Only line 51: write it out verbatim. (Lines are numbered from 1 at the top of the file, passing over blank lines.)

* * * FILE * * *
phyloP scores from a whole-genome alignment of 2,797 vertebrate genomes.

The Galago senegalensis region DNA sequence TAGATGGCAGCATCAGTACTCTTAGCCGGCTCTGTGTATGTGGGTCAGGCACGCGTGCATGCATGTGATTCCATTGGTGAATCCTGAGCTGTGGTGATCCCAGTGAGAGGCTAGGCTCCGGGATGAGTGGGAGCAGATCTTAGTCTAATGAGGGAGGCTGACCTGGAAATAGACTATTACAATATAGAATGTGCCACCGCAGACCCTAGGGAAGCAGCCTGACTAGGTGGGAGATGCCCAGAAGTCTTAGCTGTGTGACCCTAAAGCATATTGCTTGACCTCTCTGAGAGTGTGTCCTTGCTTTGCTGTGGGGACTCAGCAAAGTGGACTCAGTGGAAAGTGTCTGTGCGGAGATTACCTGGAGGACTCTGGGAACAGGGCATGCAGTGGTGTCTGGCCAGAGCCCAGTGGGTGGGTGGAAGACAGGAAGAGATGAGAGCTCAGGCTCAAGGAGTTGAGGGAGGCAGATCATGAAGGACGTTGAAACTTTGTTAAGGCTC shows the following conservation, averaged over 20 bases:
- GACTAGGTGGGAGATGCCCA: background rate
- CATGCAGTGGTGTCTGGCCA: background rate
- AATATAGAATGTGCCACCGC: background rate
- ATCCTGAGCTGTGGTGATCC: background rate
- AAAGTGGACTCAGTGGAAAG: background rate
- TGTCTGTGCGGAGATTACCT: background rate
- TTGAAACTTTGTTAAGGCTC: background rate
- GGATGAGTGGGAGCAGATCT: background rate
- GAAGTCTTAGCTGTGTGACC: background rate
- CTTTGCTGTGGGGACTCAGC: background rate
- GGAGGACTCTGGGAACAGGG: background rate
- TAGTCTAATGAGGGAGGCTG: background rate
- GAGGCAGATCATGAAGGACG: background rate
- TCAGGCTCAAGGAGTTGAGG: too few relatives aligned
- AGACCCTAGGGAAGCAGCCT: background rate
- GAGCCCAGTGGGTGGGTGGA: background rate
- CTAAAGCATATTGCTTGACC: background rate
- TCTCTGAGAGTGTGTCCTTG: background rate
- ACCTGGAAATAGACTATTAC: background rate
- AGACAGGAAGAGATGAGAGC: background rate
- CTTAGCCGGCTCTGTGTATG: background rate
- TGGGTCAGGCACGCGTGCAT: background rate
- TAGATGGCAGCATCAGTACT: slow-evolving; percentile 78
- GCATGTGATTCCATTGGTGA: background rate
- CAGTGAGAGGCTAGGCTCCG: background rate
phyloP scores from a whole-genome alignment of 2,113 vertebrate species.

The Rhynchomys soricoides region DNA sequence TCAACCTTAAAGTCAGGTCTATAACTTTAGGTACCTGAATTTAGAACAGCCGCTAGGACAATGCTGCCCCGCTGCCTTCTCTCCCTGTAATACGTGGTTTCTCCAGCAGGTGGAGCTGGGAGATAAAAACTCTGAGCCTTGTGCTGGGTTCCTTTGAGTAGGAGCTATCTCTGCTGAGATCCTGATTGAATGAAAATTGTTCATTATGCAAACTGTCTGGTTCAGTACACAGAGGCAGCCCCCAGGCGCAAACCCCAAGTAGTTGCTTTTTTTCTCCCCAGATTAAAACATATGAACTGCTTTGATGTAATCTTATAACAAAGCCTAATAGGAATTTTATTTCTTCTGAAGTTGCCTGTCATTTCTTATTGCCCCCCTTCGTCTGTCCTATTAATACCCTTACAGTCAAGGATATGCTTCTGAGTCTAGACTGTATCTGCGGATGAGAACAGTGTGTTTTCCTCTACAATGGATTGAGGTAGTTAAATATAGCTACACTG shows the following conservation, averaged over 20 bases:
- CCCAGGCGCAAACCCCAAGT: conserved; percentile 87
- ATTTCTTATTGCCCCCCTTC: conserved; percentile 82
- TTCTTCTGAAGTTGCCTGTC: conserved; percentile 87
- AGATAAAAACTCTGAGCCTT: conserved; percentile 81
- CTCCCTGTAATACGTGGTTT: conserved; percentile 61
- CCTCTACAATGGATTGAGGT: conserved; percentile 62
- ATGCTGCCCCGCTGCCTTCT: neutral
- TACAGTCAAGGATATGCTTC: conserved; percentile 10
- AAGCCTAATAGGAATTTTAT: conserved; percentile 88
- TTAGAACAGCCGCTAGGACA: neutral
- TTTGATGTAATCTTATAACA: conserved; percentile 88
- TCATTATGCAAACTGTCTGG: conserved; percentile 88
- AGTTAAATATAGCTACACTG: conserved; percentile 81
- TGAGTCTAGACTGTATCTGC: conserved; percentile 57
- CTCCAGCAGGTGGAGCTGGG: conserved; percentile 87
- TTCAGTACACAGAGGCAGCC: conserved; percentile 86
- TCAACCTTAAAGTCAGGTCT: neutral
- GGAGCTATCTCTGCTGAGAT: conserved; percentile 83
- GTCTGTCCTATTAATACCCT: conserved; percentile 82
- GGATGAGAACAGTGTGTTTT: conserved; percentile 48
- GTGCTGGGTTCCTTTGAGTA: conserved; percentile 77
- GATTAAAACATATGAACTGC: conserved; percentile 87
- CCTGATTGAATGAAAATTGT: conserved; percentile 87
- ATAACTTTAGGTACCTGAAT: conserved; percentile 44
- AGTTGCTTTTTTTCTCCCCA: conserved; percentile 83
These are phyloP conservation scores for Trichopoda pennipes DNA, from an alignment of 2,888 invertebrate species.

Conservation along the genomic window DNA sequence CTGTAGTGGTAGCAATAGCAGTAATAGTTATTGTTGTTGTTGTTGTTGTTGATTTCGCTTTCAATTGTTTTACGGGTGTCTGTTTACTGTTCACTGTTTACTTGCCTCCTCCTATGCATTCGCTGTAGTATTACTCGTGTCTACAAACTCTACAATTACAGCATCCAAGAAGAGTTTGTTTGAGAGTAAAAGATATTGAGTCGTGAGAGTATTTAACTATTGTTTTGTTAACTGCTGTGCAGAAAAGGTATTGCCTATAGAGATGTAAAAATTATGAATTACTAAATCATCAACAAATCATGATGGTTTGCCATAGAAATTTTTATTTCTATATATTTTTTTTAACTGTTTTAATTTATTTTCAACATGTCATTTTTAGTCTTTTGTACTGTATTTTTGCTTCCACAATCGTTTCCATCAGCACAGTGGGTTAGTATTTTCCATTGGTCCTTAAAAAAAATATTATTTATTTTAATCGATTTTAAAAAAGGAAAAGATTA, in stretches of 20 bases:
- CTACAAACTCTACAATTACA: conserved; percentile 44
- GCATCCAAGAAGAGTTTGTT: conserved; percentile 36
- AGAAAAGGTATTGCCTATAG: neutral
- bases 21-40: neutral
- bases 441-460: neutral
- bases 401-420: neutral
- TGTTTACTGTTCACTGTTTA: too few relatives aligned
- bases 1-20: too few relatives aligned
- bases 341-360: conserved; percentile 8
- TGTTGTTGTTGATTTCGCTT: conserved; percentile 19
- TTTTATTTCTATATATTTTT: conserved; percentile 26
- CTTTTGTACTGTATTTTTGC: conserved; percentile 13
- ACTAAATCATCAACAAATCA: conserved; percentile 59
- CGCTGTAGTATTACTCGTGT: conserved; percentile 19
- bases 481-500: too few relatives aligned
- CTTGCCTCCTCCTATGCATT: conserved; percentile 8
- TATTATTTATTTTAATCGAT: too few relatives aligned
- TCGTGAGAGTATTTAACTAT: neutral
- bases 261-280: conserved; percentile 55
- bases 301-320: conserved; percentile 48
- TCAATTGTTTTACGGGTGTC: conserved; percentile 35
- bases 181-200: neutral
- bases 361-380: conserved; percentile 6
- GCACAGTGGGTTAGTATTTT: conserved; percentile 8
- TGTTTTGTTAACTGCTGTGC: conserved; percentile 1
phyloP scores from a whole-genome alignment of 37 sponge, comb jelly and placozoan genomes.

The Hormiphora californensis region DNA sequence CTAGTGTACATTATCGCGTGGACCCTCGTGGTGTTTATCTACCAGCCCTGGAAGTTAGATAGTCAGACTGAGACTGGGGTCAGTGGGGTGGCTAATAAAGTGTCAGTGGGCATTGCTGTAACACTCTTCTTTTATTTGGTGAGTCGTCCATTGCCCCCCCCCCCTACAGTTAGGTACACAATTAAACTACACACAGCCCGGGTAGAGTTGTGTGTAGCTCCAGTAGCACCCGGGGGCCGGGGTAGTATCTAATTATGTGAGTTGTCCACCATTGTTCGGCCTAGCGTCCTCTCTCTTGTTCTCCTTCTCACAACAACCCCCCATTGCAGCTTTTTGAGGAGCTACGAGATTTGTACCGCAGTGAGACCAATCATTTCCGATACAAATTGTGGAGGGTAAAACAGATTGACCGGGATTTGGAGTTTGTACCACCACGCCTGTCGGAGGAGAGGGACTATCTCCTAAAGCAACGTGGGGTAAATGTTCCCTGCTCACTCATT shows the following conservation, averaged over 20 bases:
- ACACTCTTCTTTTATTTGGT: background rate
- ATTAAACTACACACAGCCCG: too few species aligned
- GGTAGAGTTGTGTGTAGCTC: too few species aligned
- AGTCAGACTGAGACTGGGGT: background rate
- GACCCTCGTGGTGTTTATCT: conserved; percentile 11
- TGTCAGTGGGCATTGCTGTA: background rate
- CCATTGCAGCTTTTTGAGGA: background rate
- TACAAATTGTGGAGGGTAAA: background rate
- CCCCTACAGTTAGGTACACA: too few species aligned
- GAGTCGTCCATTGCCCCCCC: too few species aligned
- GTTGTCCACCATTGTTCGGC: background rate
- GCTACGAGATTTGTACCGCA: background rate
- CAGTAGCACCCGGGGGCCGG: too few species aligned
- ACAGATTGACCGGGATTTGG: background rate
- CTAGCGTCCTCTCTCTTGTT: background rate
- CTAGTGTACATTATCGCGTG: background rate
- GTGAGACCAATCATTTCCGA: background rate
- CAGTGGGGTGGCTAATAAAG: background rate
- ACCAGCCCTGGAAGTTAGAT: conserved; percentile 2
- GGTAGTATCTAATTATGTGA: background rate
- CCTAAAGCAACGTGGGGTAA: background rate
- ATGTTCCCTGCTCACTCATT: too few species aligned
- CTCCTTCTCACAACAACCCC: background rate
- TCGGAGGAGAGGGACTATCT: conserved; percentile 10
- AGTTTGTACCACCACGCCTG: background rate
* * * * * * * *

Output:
- GATTAAAACATATGAACTGC: conserved; percentile 87